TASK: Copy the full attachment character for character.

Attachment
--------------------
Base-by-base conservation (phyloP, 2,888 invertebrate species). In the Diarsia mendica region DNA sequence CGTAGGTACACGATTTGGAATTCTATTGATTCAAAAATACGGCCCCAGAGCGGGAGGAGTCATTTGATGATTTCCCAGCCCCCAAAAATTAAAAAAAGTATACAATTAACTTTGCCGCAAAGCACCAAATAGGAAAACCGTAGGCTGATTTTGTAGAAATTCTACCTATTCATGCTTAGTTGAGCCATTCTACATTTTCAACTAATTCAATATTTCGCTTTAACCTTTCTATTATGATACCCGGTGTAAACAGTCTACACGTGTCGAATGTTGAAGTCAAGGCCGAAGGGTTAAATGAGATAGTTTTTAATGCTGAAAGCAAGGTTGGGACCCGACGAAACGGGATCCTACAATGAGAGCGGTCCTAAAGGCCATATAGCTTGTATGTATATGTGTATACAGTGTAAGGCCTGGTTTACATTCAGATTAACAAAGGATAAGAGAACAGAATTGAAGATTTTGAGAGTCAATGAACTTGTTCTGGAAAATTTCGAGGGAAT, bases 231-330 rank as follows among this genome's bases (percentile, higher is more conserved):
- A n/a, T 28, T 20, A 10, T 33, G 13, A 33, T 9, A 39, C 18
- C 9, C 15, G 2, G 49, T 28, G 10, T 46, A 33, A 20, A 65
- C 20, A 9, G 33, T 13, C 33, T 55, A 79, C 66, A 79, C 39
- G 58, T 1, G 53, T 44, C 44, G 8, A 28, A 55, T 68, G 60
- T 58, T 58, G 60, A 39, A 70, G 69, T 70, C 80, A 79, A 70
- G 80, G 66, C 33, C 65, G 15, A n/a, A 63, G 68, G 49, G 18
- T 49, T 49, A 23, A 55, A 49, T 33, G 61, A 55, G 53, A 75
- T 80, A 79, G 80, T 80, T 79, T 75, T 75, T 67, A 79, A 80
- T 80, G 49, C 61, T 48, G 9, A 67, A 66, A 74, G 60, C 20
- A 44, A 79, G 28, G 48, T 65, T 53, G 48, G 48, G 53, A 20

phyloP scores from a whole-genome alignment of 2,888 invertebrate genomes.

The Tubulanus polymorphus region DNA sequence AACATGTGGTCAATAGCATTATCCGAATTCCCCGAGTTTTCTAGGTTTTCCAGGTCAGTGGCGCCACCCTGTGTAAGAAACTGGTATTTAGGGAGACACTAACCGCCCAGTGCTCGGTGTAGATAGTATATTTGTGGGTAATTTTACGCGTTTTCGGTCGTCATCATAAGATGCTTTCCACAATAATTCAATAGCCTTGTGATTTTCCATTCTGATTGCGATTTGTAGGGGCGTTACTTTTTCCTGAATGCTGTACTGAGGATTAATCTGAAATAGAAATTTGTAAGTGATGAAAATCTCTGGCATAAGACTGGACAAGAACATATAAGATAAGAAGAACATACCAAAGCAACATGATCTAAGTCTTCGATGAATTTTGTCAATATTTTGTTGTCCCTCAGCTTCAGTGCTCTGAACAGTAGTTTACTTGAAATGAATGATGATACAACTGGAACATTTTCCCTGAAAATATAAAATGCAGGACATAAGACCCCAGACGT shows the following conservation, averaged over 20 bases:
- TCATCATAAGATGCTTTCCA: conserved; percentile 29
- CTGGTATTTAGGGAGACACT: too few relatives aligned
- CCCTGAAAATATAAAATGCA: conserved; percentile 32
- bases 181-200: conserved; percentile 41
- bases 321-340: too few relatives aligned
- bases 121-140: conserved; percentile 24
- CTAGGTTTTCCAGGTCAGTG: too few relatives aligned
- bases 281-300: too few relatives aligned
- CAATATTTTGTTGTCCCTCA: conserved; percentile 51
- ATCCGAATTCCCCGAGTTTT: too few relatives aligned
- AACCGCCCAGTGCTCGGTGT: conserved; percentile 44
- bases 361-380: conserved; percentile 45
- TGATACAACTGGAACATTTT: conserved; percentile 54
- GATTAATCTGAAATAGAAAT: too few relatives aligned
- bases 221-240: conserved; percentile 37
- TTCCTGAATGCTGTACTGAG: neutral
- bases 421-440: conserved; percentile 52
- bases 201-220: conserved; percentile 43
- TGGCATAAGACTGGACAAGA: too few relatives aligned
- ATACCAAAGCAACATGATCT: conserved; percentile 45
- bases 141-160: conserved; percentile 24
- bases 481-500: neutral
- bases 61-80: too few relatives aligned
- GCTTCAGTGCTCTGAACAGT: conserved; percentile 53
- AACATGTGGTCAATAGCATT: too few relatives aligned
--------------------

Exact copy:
Base-by-base conservation (phyloP, 2,888 invertebrate species). In the Diarsia mendica region DNA sequence CGTAGGTACACGATTTGGAATTCTATTGATTCAAAAATACGGCCCCAGAGCGGGAGGAGTCATTTGATGATTTCCCAGCCCCCAAAAATTAAAAAAAGTATACAATTAACTTTGCCGCAAAGCACCAAATAGGAAAACCGTAGGCTGATTTTGTAGAAATTCTACCTATTCATGCTTAGTTGAGCCATTCTACATTTTCAACTAATTCAATATTTCGCTTTAACCTTTCTATTATGATACCCGGTGTAAACAGTCTACACGTGTCGAATGTTGAAGTCAAGGCCGAAGGGTTAAATGAGATAGTTTTTAATGCTGAAAGCAAGGTTGGGACCCGACGAAACGGGATCCTACAATGAGAGCGGTCCTAAAGGCCATATAGCTTGTATGTATATGTGTATACAGTGTAAGGCCTGGTTTACATTCAGATTAACAAAGGATAAGAGAACAGAATTGAAGATTTTGAGAGTCAATGAACTTGTTCTGGAAAATTTCGAGGGAAT, bases 231-330 rank as follows among this genome's bases (percentile, higher is more conserved):
- A n/a, T 28, T 20, A 10, T 33, G 13, A 33, T 9, A 39, C 18
- C 9, C 15, G 2, G 49, T 28, G 10, T 46, A 33, A 20, A 65
- C 20, A 9, G 33, T 13, C 33, T 55, A 79, C 66, A 79, C 39
- G 58, T 1, G 53, T 44, C 44, G 8, A 28, A 55, T 68, G 60
- T 58, T 58, G 60, A 39, A 70, G 69, T 70, C 80, A 79, A 70
- G 80, G 66, C 33, C 65, G 15, A n/a, A 63, G 68, G 49, G 18
- T 49, T 49, A 23, A 55, A 49, T 33, G 61, A 55, G 53, A 75
- T 80, A 79, G 80, T 80, T 79, T 75, T 75, T 67, A 79, A 80
- T 80, G 49, C 61, T 48, G 9, A 67, A 66, A 74, G 60, C 20
- A 44, A 79, G 28, G 48, T 65, T 53, G 48, G 48, G 53, A 20

phyloP scores from a whole-genome alignment of 2,888 invertebrate genomes.

The Tubulanus polymorphus region DNA sequence AACATGTGGTCAATAGCATTATCCGAATTCCCCGAGTTTTCTAGGTTTTCCAGGTCAGTGGCGCCACCCTGTGTAAGAAACTGGTATTTAGGGAGACACTAACCGCCCAGTGCTCGGTGTAGATAGTATATTTGTGGGTAATTTTACGCGTTTTCGGTCGTCATCATAAGATGCTTTCCACAATAATTCAATAGCCTTGTGATTTTCCATTCTGATTGCGATTTGTAGGGGCGTTACTTTTTCCTGAATGCTGTACTGAGGATTAATCTGAAATAGAAATTTGTAAGTGATGAAAATCTCTGGCATAAGACTGGACAAGAACATATAAGATAAGAAGAACATACCAAAGCAACATGATCTAAGTCTTCGATGAATTTTGTCAATATTTTGTTGTCCCTCAGCTTCAGTGCTCTGAACAGTAGTTTACTTGAAATGAATGATGATACAACTGGAACATTTTCCCTGAAAATATAAAATGCAGGACATAAGACCCCAGACGT shows the following conservation, averaged over 20 bases:
- TCATCATAAGATGCTTTCCA: conserved; percentile 29
- CTGGTATTTAGGGAGACACT: too few relatives aligned
- CCCTGAAAATATAAAATGCA: conserved; percentile 32
- bases 181-200: conserved; percentile 41
- bases 321-340: too few relatives aligned
- bases 121-140: conserved; percentile 24
- CTAGGTTTTCCAGGTCAGTG: too few relatives aligned
- bases 281-300: too few relatives aligned
- CAATATTTTGTTGTCCCTCA: conserved; percentile 51
- ATCCGAATTCCCCGAGTTTT: too few relatives aligned
- AACCGCCCAGTGCTCGGTGT: conserved; percentile 44
- bases 361-380: conserved; percentile 45
- TGATACAACTGGAACATTTT: conserved; percentile 54
- GATTAATCTGAAATAGAAAT: too few relatives aligned
- bases 221-240: conserved; percentile 37
- TTCCTGAATGCTGTACTGAG: neutral
- bases 421-440: conserved; percentile 52
- bases 201-220: conserved; percentile 43
- TGGCATAAGACTGGACAAGA: too few relatives aligned
- ATACCAAAGCAACATGATCT: conserved; percentile 45
- bases 141-160: conserved; percentile 24
- bases 481-500: neutral
- bases 61-80: too few relatives aligned
- GCTTCAGTGCTCTGAACAGT: conserved; percentile 53
- AACATGTGGTCAATAGCATT: too few relatives aligned